· Get to higher ground as far inland as possible. Watching a tsunami could put you in grave danger. If you can see the wave, you are too close to escape it.
· If you are in school and you hear there is a tsunami warning, you should follow the advice of teachers and other school of?cials.
· High, multi-story, reinforced concrete buildings along coastal areas can provide a safe refuge on the third ?oor and above, if you are unable to quickly move inland.
· Where possible, make sure your family, neighbours etc are aware of the warning and taking action. Tell them where you are going to if known.
· Avoid using the telephone to make unnecessary calls to avoid congesting the network and hindering evacuation efforts
· Tsunami waves are imperceptible in the open ocean. Do not return to port if you are at sea and a tsunami warning has been issued.
· Tsunamis can cause rapid changes in water level and unpredictable dangerous currents that are magni?ed in ports and harbours. Boats and boaters in these areas are classi?ed as a tsunami high risk group.
· Boats are safer from tsunami damage while in the deep ocean of at least 200 fathoms deep (1,200 feet or 400 metres) rather than moored in a harbour. Port facilities could become damaged and hazardous with debris. Listen to mariner radio reports when it is safe to return to port.
· Do not risk your life and attempt to motor your boat into deep water if it is too close to wave arrival time. Anticipate slowdowns caused by traf?c gridlock and many other boaters heading out to sea. Small boat owners may ?nd it safest to leave their boat and physically move to higher ground.
· Concurrent severe weather conditions may also make this the only option.
· In a locally generated earthquake - tsunami scenario, there will be no time to deploy a boat as waves can come ashore within minutes.
· Damaging wave activity and unpredictable currents can affect harbours for a long time following the initial tsunami impact on the coast. Contact the port authority or listen to mariner radio reports before returning to port. Make sure that conditions in the harbour are safe for navigation and berthing.
· If you see an unexpected rise or fall in the sea, or experience an earthquake in a coastal area, a tsunami may be approaching. You should immediately head for higher ground.
· Stay tuned to your radio or TV. Information bulletin regarding the situation will be broadcast regularly
· Follow the emergency signs and the directives of the Police
· Never go to the coast to try to watch a tsunami. Tsunamis move faster than a person can run or drive safely. If you can see the wave, you are too close to escape it.
· Do not return to the coast until Emergency Officials give the “All Clear” signal
· All low lying coastal areas can be struck by a tsunami
· Tsunami can occur at any time of day or night
· Tsunami can travel up rivers and streams from the ocean
· Tsunami can easily wrap around Island and be just as dangerous on coasts not facing the source of the tsunami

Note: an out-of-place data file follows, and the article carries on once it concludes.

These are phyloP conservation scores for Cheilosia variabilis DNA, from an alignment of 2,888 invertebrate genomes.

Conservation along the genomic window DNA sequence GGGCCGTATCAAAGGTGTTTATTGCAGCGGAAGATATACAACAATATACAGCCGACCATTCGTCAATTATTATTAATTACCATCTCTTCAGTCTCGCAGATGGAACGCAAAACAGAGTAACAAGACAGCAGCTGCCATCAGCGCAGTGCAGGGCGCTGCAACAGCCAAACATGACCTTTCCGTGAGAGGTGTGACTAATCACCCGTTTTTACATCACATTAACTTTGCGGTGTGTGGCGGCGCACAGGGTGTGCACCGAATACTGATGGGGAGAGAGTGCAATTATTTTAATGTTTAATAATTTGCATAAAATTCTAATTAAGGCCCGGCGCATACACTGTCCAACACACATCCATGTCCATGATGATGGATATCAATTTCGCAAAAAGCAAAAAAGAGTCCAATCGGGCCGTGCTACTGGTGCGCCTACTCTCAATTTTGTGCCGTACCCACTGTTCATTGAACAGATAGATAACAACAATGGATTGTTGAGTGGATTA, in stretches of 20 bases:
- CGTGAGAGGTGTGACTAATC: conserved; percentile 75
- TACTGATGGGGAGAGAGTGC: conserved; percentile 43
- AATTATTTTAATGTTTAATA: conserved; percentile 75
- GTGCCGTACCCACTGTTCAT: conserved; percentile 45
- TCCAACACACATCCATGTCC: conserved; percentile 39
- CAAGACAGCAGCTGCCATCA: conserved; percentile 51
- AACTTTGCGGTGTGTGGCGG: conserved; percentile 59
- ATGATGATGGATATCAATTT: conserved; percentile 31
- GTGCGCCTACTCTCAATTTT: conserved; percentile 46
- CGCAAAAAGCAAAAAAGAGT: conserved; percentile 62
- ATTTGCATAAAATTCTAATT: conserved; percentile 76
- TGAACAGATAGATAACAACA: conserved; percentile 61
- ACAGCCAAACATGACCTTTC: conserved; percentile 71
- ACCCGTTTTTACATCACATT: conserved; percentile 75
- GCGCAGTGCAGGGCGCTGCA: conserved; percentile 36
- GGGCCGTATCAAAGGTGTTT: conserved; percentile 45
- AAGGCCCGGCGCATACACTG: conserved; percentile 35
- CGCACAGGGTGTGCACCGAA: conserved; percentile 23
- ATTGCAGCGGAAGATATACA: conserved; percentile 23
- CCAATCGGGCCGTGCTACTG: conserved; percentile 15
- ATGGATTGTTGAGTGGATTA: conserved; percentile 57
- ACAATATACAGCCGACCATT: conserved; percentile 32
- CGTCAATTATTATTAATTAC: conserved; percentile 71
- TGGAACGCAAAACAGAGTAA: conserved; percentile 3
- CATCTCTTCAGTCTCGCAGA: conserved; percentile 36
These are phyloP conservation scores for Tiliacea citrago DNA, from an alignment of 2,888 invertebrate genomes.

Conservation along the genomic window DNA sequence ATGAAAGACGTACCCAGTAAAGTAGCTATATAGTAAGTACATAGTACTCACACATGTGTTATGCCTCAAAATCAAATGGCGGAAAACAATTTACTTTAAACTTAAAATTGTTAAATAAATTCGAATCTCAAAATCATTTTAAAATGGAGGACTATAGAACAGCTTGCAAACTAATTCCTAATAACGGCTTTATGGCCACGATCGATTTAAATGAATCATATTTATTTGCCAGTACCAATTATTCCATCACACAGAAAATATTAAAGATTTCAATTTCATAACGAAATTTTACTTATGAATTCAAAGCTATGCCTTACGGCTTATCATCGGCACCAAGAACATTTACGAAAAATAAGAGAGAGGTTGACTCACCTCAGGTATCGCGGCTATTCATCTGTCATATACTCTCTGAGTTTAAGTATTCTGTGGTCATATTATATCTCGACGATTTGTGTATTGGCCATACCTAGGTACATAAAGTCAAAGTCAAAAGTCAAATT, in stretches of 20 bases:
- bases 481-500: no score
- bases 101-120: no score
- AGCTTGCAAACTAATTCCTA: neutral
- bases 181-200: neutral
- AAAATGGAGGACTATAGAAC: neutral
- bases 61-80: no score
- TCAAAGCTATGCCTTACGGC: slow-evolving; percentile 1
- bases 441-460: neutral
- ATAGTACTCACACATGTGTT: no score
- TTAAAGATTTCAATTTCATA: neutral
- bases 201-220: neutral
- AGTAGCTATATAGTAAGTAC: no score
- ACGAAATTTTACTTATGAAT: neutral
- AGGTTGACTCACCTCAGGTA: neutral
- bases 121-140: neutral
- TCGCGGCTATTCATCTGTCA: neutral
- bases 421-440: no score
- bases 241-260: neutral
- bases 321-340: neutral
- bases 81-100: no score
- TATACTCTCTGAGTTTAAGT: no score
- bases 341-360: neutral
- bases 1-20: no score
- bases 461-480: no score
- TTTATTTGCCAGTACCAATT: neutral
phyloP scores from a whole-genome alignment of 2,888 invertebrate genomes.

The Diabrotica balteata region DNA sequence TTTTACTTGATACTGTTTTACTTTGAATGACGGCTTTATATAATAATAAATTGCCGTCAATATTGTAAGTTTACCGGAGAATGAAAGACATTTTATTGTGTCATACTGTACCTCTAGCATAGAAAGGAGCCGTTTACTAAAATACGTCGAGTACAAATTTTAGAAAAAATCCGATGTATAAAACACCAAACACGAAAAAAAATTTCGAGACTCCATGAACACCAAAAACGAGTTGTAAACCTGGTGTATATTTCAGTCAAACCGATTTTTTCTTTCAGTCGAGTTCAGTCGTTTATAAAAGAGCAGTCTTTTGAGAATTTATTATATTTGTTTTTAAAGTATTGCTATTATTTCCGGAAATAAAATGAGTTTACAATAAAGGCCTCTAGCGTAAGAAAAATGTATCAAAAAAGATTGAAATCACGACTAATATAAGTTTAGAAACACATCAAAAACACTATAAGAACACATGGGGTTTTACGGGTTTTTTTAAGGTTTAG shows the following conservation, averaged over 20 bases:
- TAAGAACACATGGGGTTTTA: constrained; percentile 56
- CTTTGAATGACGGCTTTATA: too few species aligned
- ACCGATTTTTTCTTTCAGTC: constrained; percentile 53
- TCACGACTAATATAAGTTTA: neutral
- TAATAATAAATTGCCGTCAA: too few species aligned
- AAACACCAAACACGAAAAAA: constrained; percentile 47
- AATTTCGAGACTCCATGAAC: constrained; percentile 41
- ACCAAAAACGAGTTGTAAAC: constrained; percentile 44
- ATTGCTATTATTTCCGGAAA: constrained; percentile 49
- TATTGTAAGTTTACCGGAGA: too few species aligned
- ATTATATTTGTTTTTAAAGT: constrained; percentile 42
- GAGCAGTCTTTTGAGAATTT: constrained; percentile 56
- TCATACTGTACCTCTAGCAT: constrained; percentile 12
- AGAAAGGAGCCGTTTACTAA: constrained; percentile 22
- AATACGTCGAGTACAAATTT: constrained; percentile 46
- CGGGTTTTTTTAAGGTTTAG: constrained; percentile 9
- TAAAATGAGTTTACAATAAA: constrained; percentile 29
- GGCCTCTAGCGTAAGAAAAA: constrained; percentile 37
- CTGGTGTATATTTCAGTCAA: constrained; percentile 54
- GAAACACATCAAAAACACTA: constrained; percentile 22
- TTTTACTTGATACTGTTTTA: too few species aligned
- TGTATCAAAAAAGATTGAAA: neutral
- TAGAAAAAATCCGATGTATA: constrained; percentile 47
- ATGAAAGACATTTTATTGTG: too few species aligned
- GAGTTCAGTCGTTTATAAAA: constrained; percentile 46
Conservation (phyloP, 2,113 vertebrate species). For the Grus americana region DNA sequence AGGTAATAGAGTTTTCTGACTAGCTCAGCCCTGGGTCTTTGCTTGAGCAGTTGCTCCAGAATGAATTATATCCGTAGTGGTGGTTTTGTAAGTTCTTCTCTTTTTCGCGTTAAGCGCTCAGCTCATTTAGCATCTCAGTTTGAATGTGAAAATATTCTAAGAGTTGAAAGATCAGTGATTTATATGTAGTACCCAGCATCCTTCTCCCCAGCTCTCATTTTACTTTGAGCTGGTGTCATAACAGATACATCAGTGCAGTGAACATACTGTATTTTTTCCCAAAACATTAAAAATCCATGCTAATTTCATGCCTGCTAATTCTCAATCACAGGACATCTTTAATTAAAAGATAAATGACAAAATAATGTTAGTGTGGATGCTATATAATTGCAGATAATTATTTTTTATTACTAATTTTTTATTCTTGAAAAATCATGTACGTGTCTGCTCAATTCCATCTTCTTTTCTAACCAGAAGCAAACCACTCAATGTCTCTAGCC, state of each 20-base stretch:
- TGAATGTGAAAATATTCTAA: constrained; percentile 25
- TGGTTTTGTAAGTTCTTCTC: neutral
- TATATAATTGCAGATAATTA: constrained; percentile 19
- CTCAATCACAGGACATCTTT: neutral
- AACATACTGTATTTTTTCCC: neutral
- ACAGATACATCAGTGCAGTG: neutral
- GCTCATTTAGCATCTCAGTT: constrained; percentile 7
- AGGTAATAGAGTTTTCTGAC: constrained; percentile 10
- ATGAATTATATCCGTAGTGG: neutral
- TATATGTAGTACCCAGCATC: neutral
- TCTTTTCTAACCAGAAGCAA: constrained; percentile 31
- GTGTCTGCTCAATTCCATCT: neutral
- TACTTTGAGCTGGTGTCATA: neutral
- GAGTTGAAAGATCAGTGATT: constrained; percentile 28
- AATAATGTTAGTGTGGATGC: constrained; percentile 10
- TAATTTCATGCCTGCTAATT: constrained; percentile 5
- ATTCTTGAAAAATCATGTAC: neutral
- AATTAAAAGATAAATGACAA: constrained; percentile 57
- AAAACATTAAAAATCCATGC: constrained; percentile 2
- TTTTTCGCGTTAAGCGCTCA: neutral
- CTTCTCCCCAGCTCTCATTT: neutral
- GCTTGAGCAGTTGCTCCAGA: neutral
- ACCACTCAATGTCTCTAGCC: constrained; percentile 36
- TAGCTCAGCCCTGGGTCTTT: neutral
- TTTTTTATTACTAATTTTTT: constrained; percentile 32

· Prepare an emergency kit with basic necessities Share your knowledge with family and friends, it could save their lives
· During a tsunami emergency, your local police, fire, and other emergency response organizations will try to save your life. Give them your fullest cooperation.
This bulletin is issued by the MMS after information from the Police, Fisheries post, Environment Officials, observations from tide gauges at Port Louis and Port Mathurin and general sea state observation confirm that significant tsunami waves are no longer being noted. Monitor radio and TV closely and do not assume the danger has passed until the termination bulletin. Destructive waves can continue for some time after the initial tsunami arrival.
After a tsunami
· Return home only after local officials tell you it is safe. A tsunami is a series of waves that may continue for hours. Do not assume that after one wave the danger is over. The next wave may be larger than the first one.
· Check yourself for injuries and get first aid as needed before helping injured or trapped persons.
· If someone needs to be rescued, call professionals with the right equipment to help. Many people have been killed or injured trying to rescue others.
· Help people who require special assistance—infants, elderly people, those without transportation, people with disabilities and large families who may need additional help in an emergency situation.
· Avoid disaster areas. Your presence might interfere with emergency response operations and put you at further risk from the residual effects of floods.
· Use the telephone only for emergency calls.
· Stay out of any building that has water around it. Tsunami water can cause floors to crack or walls to collapse.
· Use caution when re-entering buildings or homes. Tsunami-driven floodwater may have damaged buildings where you least expect it. Carefully watch every step you take.
· To avoid injury, wear protective clothing and be cautious when cleaning up.